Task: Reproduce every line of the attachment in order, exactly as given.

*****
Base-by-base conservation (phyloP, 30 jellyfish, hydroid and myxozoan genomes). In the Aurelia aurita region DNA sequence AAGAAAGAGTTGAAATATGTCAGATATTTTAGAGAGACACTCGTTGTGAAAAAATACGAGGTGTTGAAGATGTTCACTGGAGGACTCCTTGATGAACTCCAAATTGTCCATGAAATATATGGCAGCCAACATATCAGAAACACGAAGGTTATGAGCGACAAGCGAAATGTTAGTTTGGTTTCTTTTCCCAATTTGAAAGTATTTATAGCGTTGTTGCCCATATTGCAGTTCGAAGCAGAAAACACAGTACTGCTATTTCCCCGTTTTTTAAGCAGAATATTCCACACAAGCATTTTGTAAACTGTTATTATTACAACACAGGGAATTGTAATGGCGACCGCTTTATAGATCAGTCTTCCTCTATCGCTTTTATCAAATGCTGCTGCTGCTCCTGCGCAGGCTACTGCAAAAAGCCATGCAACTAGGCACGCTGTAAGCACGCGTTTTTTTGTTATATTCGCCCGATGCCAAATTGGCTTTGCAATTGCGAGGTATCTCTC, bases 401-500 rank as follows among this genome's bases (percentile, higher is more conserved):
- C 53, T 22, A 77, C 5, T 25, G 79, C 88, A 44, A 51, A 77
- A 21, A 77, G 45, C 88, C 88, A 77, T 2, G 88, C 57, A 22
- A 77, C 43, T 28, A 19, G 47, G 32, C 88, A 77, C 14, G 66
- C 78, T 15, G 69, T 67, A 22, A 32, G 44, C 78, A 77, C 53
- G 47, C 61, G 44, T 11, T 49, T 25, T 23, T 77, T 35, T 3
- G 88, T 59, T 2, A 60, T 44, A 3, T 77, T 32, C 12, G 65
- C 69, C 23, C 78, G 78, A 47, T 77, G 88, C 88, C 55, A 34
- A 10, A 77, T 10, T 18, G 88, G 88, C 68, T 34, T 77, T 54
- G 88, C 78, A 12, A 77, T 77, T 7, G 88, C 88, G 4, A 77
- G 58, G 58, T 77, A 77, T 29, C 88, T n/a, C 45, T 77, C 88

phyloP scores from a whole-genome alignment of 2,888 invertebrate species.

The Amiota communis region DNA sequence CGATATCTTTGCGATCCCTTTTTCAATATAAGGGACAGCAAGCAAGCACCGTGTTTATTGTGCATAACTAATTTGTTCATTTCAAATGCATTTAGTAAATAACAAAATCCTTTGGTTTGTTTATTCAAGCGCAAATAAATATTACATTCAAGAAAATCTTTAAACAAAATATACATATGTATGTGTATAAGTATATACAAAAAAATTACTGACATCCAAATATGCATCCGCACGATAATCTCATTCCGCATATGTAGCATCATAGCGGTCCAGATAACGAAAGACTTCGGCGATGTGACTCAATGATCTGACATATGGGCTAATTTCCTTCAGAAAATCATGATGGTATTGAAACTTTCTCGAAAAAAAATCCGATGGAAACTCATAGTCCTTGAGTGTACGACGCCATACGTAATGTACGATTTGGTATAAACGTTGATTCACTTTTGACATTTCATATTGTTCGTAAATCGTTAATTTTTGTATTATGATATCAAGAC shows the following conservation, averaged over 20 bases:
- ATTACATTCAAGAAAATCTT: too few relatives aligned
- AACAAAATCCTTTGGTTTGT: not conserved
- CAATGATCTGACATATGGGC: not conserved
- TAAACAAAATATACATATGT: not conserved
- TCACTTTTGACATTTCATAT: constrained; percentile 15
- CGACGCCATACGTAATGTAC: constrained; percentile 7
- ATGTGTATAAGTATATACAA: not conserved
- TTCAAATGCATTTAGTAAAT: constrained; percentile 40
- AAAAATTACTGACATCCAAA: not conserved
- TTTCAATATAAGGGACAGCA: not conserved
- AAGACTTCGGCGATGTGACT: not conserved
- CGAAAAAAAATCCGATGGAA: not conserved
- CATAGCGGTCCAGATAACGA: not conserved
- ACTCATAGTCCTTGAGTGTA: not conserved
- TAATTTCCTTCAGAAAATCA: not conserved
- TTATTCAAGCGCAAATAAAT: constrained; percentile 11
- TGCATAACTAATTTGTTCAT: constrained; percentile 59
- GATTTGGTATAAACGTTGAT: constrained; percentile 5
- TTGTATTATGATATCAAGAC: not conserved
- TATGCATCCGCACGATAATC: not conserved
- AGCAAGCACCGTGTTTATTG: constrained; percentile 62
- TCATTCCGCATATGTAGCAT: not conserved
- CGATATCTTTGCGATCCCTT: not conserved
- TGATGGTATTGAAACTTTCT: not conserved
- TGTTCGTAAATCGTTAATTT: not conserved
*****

Base-by-base conservation (phyloP, 30 jellyfish, hydroid and myxozoan genomes). In the Aurelia aurita region DNA sequence AAGAAAGAGTTGAAATATGTCAGATATTTTAGAGAGACACTCGTTGTGAAAAAATACGAGGTGTTGAAGATGTTCACTGGAGGACTCCTTGATGAACTCCAAATTGTCCATGAAATATATGGCAGCCAACATATCAGAAACACGAAGGTTATGAGCGACAAGCGAAATGTTAGTTTGGTTTCTTTTCCCAATTTGAAAGTATTTATAGCGTTGTTGCCCATATTGCAGTTCGAAGCAGAAAACACAGTACTGCTATTTCCCCGTTTTTTAAGCAGAATATTCCACACAAGCATTTTGTAAACTGTTATTATTACAACACAGGGAATTGTAATGGCGACCGCTTTATAGATCAGTCTTCCTCTATCGCTTTTATCAAATGCTGCTGCTGCTCCTGCGCAGGCTACTGCAAAAAGCCATGCAACTAGGCACGCTGTAAGCACGCGTTTTTTTGTTATATTCGCCCGATGCCAAATTGGCTTTGCAATTGCGAGGTATCTCTC, bases 401-500 rank as follows among this genome's bases (percentile, higher is more conserved):
- C 53, T 22, A 77, C 5, T 25, G 79, C 88, A 44, A 51, A 77
- A 21, A 77, G 45, C 88, C 88, A 77, T 2, G 88, C 57, A 22
- A 77, C 43, T 28, A 19, G 47, G 32, C 88, A 77, C 14, G 66
- C 78, T 15, G 69, T 67, A 22, A 32, G 44, C 78, A 77, C 53
- G 47, C 61, G 44, T 11, T 49, T 25, T 23, T 77, T 35, T 3
- G 88, T 59, T 2, A 60, T 44, A 3, T 77, T 32, C 12, G 65
- C 69, C 23, C 78, G 78, A 47, T 77, G 88, C 88, C 55, A 34
- A 10, A 77, T 10, T 18, G 88, G 88, C 68, T 34, T 77, T 54
- G 88, C 78, A 12, A 77, T 77, T 7, G 88, C 88, G 4, A 77
- G 58, G 58, T 77, A 77, T 29, C 88, T n/a, C 45, T 77, C 88

phyloP scores from a whole-genome alignment of 2,888 invertebrate species.

The Amiota communis region DNA sequence CGATATCTTTGCGATCCCTTTTTCAATATAAGGGACAGCAAGCAAGCACCGTGTTTATTGTGCATAACTAATTTGTTCATTTCAAATGCATTTAGTAAATAACAAAATCCTTTGGTTTGTTTATTCAAGCGCAAATAAATATTACATTCAAGAAAATCTTTAAACAAAATATACATATGTATGTGTATAAGTATATACAAAAAAATTACTGACATCCAAATATGCATCCGCACGATAATCTCATTCCGCATATGTAGCATCATAGCGGTCCAGATAACGAAAGACTTCGGCGATGTGACTCAATGATCTGACATATGGGCTAATTTCCTTCAGAAAATCATGATGGTATTGAAACTTTCTCGAAAAAAAATCCGATGGAAACTCATAGTCCTTGAGTGTACGACGCCATACGTAATGTACGATTTGGTATAAACGTTGATTCACTTTTGACATTTCATATTGTTCGTAAATCGTTAATTTTTGTATTATGATATCAAGAC shows the following conservation, averaged over 20 bases:
- ATTACATTCAAGAAAATCTT: too few relatives aligned
- AACAAAATCCTTTGGTTTGT: not conserved
- CAATGATCTGACATATGGGC: not conserved
- TAAACAAAATATACATATGT: not conserved
- TCACTTTTGACATTTCATAT: constrained; percentile 15
- CGACGCCATACGTAATGTAC: constrained; percentile 7
- ATGTGTATAAGTATATACAA: not conserved
- TTCAAATGCATTTAGTAAAT: constrained; percentile 40
- AAAAATTACTGACATCCAAA: not conserved
- TTTCAATATAAGGGACAGCA: not conserved
- AAGACTTCGGCGATGTGACT: not conserved
- CGAAAAAAAATCCGATGGAA: not conserved
- CATAGCGGTCCAGATAACGA: not conserved
- ACTCATAGTCCTTGAGTGTA: not conserved
- TAATTTCCTTCAGAAAATCA: not conserved
- TTATTCAAGCGCAAATAAAT: constrained; percentile 11
- TGCATAACTAATTTGTTCAT: constrained; percentile 59
- GATTTGGTATAAACGTTGAT: constrained; percentile 5
- TTGTATTATGATATCAAGAC: not conserved
- TATGCATCCGCACGATAATC: not conserved
- AGCAAGCACCGTGTTTATTG: constrained; percentile 62
- TCATTCCGCATATGTAGCAT: not conserved
- CGATATCTTTGCGATCCCTT: not conserved
- TGATGGTATTGAAACTTTCT: not conserved
- TGTTCGTAAATCGTTAATTT: not conserved